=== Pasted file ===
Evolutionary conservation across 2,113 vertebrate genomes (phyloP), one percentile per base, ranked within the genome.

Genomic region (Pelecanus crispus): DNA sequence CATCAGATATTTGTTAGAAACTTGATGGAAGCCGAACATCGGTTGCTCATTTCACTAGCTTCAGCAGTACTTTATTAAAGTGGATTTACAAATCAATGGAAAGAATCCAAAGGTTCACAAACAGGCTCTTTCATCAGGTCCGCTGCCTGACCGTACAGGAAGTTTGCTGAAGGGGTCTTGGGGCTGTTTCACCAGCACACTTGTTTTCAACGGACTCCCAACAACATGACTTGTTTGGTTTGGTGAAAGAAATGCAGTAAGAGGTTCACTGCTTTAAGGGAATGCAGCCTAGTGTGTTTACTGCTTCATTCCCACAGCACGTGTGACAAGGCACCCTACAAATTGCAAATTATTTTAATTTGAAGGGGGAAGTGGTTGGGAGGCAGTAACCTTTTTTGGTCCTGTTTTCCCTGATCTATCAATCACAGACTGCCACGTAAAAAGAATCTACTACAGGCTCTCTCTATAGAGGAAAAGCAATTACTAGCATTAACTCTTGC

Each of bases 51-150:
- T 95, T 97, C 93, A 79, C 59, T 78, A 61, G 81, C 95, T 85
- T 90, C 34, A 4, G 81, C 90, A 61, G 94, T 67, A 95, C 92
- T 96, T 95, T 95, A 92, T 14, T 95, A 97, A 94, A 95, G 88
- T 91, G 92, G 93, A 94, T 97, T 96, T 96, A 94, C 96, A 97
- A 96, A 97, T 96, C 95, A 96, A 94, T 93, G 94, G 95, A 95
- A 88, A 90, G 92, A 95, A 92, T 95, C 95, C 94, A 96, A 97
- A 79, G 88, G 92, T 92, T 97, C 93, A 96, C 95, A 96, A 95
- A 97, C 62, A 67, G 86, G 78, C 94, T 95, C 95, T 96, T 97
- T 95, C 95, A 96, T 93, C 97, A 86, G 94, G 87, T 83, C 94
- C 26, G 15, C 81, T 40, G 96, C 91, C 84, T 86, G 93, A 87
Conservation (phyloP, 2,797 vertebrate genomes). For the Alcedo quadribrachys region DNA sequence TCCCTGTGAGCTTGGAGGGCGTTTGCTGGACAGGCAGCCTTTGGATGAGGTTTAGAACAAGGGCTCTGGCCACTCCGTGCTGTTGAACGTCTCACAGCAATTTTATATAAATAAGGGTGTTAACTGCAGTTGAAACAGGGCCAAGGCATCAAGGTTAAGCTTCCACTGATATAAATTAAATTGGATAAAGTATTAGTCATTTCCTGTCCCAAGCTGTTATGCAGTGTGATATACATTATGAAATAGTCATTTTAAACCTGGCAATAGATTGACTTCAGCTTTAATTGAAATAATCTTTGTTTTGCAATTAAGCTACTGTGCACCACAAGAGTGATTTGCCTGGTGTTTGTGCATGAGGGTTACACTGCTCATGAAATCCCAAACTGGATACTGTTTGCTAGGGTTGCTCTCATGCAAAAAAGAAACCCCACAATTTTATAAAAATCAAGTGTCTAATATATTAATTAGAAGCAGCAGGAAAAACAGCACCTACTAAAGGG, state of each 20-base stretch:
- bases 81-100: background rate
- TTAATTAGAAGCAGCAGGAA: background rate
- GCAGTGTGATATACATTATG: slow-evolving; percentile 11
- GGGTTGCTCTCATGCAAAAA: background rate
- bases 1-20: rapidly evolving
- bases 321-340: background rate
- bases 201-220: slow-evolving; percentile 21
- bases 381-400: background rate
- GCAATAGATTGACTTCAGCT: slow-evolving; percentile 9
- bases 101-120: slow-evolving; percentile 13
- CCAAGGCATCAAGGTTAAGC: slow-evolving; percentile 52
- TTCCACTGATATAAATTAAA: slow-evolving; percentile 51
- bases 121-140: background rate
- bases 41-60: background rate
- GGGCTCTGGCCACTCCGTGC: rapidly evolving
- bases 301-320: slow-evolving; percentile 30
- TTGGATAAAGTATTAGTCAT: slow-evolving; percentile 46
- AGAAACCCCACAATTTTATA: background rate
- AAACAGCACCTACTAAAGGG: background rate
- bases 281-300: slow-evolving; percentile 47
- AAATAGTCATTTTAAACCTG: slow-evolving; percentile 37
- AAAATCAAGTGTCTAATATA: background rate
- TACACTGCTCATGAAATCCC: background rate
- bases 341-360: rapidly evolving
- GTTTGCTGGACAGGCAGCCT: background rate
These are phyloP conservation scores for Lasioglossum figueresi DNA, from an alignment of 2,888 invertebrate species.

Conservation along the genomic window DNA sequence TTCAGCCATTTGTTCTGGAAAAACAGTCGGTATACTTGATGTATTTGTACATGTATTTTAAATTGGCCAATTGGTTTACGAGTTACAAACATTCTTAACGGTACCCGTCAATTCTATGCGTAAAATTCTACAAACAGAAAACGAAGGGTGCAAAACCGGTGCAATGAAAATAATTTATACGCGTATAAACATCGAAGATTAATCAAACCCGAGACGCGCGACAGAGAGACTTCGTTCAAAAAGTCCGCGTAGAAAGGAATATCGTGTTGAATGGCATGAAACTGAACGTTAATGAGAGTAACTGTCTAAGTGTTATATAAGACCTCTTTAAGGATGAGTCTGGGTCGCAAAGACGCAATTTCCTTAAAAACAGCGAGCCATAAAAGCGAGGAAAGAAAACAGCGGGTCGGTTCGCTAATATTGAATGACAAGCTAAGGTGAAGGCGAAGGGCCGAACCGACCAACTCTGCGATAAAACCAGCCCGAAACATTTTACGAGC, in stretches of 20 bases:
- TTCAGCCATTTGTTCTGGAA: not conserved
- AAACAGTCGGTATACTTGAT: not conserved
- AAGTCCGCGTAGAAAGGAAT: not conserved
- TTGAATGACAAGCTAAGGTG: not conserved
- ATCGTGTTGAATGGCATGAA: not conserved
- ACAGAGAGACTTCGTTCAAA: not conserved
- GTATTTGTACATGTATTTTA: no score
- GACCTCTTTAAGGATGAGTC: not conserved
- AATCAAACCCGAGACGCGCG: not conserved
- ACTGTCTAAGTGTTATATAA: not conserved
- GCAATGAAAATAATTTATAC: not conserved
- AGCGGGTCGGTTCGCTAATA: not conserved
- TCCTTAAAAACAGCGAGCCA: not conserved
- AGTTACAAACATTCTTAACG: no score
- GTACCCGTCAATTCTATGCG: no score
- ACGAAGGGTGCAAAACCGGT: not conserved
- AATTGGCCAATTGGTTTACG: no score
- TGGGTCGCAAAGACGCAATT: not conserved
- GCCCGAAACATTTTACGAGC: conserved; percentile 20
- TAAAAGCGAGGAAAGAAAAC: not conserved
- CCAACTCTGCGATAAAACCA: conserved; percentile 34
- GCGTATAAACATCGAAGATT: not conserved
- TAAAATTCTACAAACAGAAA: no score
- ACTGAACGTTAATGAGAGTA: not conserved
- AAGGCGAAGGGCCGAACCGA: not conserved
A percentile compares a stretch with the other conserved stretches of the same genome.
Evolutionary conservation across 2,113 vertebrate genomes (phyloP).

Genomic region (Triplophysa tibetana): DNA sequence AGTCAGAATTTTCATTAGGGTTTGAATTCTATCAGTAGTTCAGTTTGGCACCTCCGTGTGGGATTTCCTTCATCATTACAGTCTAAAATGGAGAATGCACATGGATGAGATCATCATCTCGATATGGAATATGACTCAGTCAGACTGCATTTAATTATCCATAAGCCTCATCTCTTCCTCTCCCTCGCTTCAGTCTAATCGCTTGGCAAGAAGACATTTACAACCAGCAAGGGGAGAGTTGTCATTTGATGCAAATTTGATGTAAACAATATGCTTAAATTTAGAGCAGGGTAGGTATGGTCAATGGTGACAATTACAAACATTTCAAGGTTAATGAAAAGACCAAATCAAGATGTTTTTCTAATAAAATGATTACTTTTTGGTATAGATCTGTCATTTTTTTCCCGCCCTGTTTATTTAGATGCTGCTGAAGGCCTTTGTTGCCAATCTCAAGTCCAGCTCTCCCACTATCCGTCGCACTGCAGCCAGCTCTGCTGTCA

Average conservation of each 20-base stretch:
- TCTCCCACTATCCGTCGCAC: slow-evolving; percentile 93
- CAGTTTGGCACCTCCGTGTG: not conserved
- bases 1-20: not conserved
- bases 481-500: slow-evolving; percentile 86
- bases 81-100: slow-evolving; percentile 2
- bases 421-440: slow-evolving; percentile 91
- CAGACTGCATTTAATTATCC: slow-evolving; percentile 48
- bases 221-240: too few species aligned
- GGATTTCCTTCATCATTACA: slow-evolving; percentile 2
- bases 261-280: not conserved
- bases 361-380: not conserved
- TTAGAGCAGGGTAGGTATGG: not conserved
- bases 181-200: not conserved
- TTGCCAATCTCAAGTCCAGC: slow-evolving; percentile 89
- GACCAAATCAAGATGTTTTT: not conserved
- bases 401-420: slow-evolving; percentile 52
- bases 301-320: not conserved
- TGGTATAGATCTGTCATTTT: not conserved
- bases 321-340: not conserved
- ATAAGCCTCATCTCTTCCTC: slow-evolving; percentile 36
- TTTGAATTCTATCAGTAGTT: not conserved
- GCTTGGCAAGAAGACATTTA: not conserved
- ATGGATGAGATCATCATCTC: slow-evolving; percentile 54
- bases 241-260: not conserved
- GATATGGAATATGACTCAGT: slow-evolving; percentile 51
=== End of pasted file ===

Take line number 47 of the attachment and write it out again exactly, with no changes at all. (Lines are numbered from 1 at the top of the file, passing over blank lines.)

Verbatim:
- ACAGAGAGACTTCGTTCAAA: not conserved